Spent half a day at the library yesterday, contemplating the thought that different groups fight for the 'correct' interpretation of history. Like some Christian groups have their own interpretation of evolution, historians struggle with different views on more recent history. If we say that at the moment the fifties are once again our frame of reference, what part of that decade do we mean?
Fifties, part 1..?
In Holland we now discuss the fifties as a decade of clear values and a society in peace with itself. I already wrote that in doing so we tend to selectively forget the cold war, the loss of Indonesia and the fear of economic downturn that brought, as well as the migration towards the bigger cities, not to mention the youth movements like 'nozem' and existentialism and the hard treatment of some groups (castration of gays wasn't unheard of).
Conservative parties always seem to be able to get the strongest grip on 'our' history. The book I read mentioned the American situation, where presidents like Reagan monopolized the American history to their advantage. The only one able to break through this conservative historic hegemony was Bill Clinton.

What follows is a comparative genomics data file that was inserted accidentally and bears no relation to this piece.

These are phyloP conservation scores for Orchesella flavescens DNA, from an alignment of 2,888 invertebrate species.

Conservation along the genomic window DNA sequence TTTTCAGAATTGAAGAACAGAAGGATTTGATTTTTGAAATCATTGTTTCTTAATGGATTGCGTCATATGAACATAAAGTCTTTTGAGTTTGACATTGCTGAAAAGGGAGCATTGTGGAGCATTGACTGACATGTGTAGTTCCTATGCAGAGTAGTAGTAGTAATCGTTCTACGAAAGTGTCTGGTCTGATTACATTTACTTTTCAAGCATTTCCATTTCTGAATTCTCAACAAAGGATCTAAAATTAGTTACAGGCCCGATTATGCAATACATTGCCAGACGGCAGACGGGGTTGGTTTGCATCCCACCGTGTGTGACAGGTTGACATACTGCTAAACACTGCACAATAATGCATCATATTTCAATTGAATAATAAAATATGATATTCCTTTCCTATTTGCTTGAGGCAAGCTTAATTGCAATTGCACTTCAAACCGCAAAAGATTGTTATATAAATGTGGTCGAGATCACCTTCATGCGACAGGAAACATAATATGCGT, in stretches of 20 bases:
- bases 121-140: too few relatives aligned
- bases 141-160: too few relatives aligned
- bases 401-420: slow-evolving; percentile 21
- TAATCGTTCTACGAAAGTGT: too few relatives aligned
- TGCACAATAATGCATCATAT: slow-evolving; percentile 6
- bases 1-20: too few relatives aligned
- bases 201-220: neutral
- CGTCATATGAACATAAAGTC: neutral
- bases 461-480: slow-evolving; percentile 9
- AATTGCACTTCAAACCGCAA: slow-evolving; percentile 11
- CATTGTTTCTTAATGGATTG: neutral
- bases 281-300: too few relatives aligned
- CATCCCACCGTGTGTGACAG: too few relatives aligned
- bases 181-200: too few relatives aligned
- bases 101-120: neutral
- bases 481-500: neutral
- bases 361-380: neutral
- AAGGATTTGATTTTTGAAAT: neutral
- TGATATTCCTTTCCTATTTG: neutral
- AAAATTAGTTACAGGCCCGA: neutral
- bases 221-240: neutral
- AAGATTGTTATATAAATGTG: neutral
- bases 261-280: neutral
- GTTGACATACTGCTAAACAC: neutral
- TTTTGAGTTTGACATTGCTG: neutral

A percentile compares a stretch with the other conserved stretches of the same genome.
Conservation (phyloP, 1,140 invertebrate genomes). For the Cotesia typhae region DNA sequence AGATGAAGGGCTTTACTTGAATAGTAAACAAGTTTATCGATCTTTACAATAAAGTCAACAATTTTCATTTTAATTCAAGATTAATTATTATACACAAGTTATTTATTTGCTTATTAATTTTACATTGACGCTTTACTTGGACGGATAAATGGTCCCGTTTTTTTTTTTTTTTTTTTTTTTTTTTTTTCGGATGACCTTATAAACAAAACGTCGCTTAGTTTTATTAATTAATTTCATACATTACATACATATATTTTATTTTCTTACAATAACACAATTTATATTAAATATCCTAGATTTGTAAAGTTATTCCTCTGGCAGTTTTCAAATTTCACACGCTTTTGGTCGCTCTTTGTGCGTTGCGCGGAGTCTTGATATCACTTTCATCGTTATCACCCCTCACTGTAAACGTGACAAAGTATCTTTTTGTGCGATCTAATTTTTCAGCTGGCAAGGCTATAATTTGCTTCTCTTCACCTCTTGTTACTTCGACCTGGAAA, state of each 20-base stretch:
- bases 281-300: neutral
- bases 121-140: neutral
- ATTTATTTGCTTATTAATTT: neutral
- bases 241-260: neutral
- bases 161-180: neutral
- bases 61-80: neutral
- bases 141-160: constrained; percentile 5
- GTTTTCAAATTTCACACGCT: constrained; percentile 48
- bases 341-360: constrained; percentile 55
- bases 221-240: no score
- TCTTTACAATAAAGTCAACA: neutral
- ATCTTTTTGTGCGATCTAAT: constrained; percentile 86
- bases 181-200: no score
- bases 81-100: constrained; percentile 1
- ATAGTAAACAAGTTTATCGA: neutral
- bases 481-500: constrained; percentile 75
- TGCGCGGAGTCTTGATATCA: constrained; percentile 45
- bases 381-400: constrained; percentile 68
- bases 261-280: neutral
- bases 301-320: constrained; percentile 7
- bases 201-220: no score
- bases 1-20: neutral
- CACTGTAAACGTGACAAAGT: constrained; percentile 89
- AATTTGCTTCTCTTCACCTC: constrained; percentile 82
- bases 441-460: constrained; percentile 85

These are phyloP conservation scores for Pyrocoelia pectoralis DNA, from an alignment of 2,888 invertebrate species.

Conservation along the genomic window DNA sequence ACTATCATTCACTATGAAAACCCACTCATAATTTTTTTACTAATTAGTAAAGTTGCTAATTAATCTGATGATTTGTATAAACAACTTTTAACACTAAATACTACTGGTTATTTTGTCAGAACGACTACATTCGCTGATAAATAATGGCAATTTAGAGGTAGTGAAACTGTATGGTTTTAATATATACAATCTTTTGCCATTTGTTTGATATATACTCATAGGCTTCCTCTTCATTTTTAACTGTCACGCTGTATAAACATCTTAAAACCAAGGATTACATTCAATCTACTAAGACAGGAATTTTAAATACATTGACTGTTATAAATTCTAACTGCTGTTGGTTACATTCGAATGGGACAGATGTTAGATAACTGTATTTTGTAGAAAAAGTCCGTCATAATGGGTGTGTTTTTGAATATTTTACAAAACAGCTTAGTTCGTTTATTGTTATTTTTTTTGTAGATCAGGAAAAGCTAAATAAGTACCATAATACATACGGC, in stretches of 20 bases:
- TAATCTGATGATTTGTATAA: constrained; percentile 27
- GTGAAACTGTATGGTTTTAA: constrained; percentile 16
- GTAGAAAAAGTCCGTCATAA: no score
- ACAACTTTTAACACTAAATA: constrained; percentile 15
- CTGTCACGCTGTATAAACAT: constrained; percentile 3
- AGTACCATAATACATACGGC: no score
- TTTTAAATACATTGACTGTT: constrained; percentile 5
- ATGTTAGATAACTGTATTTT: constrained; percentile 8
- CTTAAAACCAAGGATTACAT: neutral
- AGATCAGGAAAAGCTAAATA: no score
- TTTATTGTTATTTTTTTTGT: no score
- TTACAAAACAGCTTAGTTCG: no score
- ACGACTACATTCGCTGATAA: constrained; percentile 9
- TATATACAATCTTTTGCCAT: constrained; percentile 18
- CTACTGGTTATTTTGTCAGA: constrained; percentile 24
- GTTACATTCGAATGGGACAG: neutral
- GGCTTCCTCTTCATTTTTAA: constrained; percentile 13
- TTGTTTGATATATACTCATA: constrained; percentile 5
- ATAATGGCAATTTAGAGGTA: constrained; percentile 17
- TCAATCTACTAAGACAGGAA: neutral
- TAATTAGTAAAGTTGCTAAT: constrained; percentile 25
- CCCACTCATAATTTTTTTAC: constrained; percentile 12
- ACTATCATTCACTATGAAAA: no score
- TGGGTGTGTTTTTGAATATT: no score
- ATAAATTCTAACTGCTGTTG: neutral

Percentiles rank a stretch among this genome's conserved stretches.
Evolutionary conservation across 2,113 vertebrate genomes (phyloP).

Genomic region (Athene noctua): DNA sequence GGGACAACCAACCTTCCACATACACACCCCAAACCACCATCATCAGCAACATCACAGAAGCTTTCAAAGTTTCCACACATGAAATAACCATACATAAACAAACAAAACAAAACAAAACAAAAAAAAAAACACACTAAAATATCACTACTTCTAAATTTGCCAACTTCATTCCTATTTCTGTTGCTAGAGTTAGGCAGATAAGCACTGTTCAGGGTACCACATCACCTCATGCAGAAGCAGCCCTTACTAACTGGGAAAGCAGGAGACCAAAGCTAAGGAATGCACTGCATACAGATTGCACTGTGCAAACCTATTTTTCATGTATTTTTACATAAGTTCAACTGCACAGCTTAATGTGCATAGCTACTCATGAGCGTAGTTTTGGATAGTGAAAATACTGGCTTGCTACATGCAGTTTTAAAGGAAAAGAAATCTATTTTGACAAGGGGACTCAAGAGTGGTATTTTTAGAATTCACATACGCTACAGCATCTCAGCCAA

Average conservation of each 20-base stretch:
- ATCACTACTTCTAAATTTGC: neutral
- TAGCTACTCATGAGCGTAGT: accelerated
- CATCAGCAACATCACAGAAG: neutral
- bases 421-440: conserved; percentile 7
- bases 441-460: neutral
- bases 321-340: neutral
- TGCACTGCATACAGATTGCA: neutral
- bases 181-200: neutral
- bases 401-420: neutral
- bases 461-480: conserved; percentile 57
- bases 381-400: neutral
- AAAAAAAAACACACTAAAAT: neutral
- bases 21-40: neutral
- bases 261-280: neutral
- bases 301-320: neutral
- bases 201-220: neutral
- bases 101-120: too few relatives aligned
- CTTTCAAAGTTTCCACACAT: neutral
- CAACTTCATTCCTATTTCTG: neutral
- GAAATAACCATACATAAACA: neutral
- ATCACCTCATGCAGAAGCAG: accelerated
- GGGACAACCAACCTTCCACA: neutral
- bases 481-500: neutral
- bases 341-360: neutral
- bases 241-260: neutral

Fifties, part 2..?
They analyzed his use of the Kennedy legacy and his very public running campaign theme 'Elvis', playing out Clinton's love for the 'fifties' Elvis, 'because that was a time of hope and optimism, full of energy and pride'. A slight bend of history: not clear values and strict living standards, but optimism and the feeling that everything is possible. Same fifties, totally different implication. And Bush Senior just couldn't answer to this new 'history': his 'fifties' views suddenly were old-fashioned and irrelevant. To which Clinton played his trump card: he started calling his contender Ol'Bush. Granddaddy Bush lost..